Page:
SRI International's AIC began its ARPA-sponsored research in 1966 -- the same year the center was founded -- with the goal of developing an artificially intelligent mobile robot system that could make its way in the world without having to trouble its human counterparts. Shakey stood nearly six feet tall and four feet wide (if you include its sensor extensions) and resembled a photocopier on wheels with a camera perched on top. It didn't go in for anthropomorphism; it was strictly the basics. The focus was on thought processes and scene analysis, and complicated appendages would just be an unnecessary distraction to the already challenging tasks at hand. While a primary goal was for independent freedom of movement, the initial model's range was restricted by a tether until its radio link was installed late in 1968. Shakey also got a brain upgrade in 1969, adding a new computer and revamped software, which helped increase Shakey's range and abstract problem-solving abilities.
Shakey's "head" was decked out with a movable vidicon television camera and an optical rangefinder as its primary sensory apparatus. A head-mounted antenna that supported a full-duplex radio link handled real-time communication with its host computer. One channel was dedicated to telemetry and the second transmitted the video signal. An onboard control logic system filled up the midsection of the robot and routed commands to the appropriate vehicle systems, including drive motors, camera settings and tilt angles. Shakey's lower regions were studded with whip-like touch sensors called "cat whiskers" and a push bar. The whiskers indicated contact with an object and the push bar measured the pressure when engaging with an obstacle.
SRI International's work with Shakey was a step forward in artificial intelligence and robotics, but it came to an end in 1972. The lab still continued its AI work in other mediums and eventually circled back to the robot form factor in 1984, with its follow-up project called Flakey. This robot had improved visual algorithms, allowing it to identify and follow individuals around, paired with the DECIPHER speech-recognition system for processing and responding to verbal commands. Various other projects at SRI have taken spatial awareness and navigational capabilities to the next level using coordinated sets of robots for distributed tasks, like the Centibots from the early aughts.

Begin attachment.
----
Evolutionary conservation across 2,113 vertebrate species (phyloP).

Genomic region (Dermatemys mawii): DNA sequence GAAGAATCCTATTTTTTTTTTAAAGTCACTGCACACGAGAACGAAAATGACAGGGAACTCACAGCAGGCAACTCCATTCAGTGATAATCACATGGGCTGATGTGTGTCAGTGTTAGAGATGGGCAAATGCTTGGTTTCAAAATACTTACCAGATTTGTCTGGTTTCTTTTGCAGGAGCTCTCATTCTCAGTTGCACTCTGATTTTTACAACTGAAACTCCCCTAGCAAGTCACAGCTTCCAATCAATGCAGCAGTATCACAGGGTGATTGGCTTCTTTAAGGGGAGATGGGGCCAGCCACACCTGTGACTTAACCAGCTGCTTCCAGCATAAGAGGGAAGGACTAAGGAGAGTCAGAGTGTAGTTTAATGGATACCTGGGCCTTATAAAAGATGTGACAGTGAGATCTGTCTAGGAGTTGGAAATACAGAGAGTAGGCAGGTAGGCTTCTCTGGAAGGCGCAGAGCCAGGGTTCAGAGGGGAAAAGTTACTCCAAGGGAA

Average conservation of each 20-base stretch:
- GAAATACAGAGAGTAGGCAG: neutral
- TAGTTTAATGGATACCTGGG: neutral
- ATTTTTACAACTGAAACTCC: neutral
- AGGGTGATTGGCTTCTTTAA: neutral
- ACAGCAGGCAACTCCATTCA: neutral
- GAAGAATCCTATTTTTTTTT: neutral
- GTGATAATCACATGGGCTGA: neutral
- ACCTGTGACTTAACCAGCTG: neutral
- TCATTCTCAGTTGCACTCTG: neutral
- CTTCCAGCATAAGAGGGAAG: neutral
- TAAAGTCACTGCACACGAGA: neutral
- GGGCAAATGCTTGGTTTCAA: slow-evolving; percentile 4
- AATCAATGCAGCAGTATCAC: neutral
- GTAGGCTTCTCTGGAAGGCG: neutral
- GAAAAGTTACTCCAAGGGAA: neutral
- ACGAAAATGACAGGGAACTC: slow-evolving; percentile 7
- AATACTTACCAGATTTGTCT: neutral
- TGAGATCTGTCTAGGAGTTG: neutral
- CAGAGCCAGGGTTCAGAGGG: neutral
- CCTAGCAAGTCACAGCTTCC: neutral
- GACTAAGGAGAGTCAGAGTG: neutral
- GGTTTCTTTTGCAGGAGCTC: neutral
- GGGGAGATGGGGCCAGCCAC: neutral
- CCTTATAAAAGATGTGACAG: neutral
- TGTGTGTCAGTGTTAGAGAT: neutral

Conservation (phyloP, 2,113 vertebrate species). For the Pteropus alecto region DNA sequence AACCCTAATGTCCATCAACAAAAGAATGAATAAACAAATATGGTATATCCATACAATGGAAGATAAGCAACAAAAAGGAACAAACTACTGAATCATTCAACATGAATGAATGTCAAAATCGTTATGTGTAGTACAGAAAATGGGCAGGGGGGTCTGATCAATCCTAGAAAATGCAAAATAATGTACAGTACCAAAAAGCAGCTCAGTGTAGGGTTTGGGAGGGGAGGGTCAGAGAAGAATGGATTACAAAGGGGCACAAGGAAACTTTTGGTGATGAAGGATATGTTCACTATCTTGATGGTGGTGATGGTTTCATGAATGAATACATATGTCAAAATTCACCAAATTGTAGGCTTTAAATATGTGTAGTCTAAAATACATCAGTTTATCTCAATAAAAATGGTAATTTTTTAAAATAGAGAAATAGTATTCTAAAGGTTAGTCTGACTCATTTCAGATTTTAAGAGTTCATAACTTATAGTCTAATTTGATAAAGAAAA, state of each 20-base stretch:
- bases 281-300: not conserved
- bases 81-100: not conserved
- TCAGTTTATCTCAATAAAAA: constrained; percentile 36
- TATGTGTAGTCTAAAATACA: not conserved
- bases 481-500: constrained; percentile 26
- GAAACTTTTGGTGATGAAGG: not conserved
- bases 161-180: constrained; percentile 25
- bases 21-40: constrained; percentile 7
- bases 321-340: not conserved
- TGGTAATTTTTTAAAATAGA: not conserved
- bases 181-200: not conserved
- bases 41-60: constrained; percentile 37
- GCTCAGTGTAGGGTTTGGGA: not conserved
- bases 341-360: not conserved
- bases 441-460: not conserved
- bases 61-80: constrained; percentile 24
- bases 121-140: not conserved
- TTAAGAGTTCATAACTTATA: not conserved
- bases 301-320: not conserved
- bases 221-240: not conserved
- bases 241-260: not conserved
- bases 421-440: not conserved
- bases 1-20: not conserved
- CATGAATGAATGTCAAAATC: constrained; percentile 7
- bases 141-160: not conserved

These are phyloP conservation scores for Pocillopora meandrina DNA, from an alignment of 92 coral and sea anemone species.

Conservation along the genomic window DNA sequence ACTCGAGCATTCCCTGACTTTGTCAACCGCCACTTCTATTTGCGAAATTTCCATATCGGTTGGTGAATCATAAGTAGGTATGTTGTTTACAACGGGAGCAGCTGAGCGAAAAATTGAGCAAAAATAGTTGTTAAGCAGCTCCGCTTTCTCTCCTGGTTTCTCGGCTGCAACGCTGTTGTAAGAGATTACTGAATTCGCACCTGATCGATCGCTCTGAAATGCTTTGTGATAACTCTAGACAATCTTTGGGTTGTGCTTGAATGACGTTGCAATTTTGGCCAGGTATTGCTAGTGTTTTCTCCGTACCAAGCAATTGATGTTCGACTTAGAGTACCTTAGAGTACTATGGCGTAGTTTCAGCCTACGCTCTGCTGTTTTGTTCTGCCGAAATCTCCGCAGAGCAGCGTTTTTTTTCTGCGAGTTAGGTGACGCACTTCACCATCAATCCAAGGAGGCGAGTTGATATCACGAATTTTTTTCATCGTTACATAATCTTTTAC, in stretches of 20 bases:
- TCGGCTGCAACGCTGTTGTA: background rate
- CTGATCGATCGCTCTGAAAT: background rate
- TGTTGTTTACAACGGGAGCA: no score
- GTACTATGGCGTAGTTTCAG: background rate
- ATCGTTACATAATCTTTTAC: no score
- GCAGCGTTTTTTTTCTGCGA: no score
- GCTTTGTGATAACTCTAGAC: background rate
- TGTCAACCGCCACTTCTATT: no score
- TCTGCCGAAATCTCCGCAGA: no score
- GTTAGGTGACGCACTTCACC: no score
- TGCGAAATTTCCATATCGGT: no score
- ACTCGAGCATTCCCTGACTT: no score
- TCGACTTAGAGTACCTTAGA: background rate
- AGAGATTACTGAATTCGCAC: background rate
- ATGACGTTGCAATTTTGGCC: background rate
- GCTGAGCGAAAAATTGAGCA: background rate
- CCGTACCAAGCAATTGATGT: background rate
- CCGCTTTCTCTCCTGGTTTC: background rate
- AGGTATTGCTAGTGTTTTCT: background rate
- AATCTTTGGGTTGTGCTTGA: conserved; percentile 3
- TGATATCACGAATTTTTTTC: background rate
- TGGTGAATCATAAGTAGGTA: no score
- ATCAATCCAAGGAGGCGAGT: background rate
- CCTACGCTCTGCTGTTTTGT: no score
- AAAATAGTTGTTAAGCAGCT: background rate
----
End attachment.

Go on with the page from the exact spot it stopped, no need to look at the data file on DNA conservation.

Shakey figures out how to access and move a block located on the raised platform.
The work that began with projects like Shakey has certainly matured over the last few decades. Groups from both MIT and Stanford University have joined Ford to explore algorithmic capabilities for predicting current and future pedestrian and traffic movement, as well as expanding sensor range to peer around obstacles like lane-hogging trucks. Recent initiatives by the DoT's National Highway Traffic Safety Administration hope to install vehicle-to-vehicle (V2V) communication systems, similar to the way data was distributed amongst the Centibots. Meanwhile, Google's Advanced Technology and Projects (ATAP) group is going one step further by taking the spatial sensors out of vehicles and putting them right into your smartphone with Project Tango. Having a pocket-sized smart device that's spatially aware of the world around it could go a long way towards helping us keep our toes safe on those late-night trips to the bathroom.
[Image credits: Sven Wahlstrom (lead image, triple exposure, Shakey's head); SRI International (box moving sequence)]